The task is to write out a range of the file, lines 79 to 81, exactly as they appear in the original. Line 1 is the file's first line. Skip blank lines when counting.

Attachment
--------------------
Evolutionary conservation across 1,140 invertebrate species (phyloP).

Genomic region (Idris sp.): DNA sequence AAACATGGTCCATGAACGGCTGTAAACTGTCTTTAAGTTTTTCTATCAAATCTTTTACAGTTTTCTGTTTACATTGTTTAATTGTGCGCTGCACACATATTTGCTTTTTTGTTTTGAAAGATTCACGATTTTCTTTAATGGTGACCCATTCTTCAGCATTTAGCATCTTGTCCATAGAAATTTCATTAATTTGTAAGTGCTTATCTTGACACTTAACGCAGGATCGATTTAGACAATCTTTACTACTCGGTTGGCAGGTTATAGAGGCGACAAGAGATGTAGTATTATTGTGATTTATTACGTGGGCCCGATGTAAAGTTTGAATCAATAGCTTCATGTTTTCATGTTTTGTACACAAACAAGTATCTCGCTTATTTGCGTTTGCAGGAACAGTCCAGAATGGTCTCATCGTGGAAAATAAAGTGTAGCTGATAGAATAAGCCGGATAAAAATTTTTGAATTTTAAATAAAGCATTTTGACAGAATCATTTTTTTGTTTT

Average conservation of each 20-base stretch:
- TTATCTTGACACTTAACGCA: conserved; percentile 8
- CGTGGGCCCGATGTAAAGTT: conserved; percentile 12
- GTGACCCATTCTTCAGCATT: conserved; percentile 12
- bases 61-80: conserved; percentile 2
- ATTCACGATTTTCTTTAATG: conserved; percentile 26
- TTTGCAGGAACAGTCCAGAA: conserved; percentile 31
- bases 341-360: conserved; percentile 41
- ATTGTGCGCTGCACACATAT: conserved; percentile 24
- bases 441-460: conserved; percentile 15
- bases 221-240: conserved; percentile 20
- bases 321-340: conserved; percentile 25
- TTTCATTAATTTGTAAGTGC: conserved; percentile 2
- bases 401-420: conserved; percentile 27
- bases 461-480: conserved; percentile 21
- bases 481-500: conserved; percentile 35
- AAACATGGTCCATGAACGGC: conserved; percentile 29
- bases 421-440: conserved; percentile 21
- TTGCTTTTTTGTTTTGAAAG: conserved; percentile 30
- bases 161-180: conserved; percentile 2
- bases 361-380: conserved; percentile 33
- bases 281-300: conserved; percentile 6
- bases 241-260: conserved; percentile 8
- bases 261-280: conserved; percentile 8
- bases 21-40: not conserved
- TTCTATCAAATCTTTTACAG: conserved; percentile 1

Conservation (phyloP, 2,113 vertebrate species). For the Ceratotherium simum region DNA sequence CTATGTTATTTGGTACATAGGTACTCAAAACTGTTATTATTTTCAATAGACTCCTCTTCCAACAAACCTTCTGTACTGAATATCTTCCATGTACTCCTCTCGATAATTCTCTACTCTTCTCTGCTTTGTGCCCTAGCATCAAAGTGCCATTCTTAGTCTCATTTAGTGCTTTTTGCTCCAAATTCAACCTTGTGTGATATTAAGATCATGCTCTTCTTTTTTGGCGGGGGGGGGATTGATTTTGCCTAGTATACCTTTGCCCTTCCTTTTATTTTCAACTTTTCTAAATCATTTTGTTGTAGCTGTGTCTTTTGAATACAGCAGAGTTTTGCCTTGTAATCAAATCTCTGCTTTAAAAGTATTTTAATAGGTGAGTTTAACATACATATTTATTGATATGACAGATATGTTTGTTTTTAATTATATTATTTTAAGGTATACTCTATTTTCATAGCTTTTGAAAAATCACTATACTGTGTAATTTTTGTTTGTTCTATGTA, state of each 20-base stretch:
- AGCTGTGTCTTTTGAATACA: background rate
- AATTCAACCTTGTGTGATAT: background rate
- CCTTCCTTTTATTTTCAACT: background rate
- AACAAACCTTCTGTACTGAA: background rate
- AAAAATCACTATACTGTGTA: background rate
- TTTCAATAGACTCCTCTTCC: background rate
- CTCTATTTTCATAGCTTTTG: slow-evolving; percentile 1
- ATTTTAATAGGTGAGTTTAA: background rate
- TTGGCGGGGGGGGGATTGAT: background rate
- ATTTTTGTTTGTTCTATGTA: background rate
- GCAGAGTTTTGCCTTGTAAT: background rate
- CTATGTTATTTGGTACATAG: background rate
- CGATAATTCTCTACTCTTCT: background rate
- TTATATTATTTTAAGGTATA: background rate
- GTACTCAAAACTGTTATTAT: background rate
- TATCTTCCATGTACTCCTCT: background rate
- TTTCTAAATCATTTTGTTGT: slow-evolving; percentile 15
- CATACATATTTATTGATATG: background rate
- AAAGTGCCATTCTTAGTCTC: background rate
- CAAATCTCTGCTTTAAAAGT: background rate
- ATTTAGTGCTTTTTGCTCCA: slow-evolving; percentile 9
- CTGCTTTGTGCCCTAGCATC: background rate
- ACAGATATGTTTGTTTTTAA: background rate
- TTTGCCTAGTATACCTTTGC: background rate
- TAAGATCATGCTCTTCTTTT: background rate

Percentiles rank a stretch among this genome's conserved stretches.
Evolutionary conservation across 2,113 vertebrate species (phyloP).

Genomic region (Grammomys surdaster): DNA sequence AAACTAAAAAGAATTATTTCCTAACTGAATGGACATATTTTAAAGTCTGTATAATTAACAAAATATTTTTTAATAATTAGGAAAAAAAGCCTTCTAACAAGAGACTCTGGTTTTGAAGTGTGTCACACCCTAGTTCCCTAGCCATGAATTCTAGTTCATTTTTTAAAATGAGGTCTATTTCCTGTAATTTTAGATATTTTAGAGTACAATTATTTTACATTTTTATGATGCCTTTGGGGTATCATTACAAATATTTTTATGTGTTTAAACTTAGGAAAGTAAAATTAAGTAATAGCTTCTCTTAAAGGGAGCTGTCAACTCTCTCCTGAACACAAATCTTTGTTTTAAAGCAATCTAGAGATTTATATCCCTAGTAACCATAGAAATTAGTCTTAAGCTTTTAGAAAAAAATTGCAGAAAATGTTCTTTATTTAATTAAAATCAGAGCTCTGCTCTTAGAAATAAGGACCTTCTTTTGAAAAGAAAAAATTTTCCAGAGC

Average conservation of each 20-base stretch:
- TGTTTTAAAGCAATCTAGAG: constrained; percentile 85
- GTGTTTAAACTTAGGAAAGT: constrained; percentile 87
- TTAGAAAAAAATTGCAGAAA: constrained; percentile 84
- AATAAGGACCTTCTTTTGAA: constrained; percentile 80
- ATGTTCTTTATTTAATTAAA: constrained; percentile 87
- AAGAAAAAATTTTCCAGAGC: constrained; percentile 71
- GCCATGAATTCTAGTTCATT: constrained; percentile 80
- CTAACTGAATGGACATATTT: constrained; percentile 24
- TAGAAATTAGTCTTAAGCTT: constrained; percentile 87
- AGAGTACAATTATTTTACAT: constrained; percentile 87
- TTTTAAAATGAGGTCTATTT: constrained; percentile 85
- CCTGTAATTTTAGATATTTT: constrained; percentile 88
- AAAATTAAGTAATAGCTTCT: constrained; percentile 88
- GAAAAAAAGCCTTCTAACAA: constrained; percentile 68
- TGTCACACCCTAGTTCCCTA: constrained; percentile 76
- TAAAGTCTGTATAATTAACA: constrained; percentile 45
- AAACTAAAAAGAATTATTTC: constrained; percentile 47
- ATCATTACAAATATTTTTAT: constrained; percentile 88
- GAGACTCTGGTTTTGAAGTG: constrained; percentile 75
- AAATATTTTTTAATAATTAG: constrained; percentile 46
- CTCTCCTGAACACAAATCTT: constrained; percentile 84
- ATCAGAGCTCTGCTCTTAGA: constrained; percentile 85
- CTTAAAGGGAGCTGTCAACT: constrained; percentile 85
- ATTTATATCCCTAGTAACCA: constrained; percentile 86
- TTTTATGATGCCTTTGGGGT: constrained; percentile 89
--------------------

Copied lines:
- CTCTCCTGAACACAAATCTT: constrained; percentile 84
- ATCAGAGCTCTGCTCTTAGA: constrained; percentile 85
- CTTAAAGGGAGCTGTCAACT: constrained; percentile 85